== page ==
Certainly the excuse that other countries are worse than {South Africa, Israel} is morally lame, and refuted as a practical matter by the conditions that make S.A. and Israel relatively susceptible to divestment and boycott pressure. The conditions, simply, are that their international economies will suffer, and impinge on the well-being of a politically-enabled class that can truly change the policies in question. (Something similar happened in Serbia, with other types of economic sanctions.) This is not true of Egypt.

This, however, all avoids the question of whether divestment from Israel is actually a good idea. I think the answer here is: not yet. However, the time may finally coming when instead of being distracted by calls for the feckless and evil Arafat to rein in Hamas, we will also recognize that the behavior of the Israeli right wing prevents completely any sort of democratic peace agreement. (This is not by a mistaken calculation on their part: they do not accept our conceptions of the Palestinians' inalienable rights, for reasons for nationalism and/or eschatology.) I see clear indications that the next government of Israel, of the right and far-right, are prepared for (1) "transfer", (2) massive uncompensated expropriations, or (3) annexation without granting any citizenship rights to the Palestinians [aside to Scott: your idea of annexation plus full citizenship was proposed by Menachem Begin, of all people. I think I underestimated his commitment to Western ideals of democracy.]. I think the implementation of these anti-democratic policies should indeed be met by a divestment campaign. (See the normally sober Zeev Schiff's article today and realize that the Israeli center has never shown the guts to stand up to the right when Arabs' (as opposed to, say, secular Jews') rights were at issue.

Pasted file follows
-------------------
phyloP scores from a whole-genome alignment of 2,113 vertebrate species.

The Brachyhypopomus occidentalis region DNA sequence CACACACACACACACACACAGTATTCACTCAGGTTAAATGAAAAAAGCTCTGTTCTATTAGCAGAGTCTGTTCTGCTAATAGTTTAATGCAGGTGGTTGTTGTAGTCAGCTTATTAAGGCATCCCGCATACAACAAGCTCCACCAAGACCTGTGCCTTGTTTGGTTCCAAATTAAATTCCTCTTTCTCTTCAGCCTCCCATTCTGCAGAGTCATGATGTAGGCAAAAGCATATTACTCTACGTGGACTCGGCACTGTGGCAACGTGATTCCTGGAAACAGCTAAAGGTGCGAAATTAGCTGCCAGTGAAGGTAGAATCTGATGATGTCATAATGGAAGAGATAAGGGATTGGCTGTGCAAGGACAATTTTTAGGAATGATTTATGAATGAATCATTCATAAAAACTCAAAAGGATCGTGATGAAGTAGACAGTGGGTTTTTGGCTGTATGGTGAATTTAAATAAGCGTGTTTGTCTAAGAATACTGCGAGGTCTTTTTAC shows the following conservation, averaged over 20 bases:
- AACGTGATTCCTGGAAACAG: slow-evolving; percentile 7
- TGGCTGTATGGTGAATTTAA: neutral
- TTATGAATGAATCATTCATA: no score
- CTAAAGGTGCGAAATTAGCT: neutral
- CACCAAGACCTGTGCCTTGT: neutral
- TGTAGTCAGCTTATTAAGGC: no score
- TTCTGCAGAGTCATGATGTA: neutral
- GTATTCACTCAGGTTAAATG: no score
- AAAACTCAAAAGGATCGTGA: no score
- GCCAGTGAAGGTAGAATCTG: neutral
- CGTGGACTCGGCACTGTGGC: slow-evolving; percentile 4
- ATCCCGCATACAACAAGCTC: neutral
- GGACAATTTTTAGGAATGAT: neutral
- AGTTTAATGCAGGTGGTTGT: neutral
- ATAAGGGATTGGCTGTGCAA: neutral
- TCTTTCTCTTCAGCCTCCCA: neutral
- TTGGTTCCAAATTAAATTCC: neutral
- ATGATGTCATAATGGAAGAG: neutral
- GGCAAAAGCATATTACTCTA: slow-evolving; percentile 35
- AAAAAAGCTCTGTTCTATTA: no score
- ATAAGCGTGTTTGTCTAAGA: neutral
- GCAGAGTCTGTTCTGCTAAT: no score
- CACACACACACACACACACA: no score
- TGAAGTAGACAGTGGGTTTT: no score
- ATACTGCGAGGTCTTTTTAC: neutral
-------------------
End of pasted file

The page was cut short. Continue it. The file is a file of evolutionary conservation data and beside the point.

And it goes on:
[Second aside to Scott: Ariel Sharon was the only Israeli politician I know of to be pro-Milosevic.]

[Aside to anonymous pro-Israeli poster: can't you at least use a pseudonym?]

Posted by: Andrew Lazarus on October 29, 2002 09:35 PM

The last important element is the role the short time frame Barak had for himself to negociate. He was already in political trouble before the second intifada. Elections were right around the corner.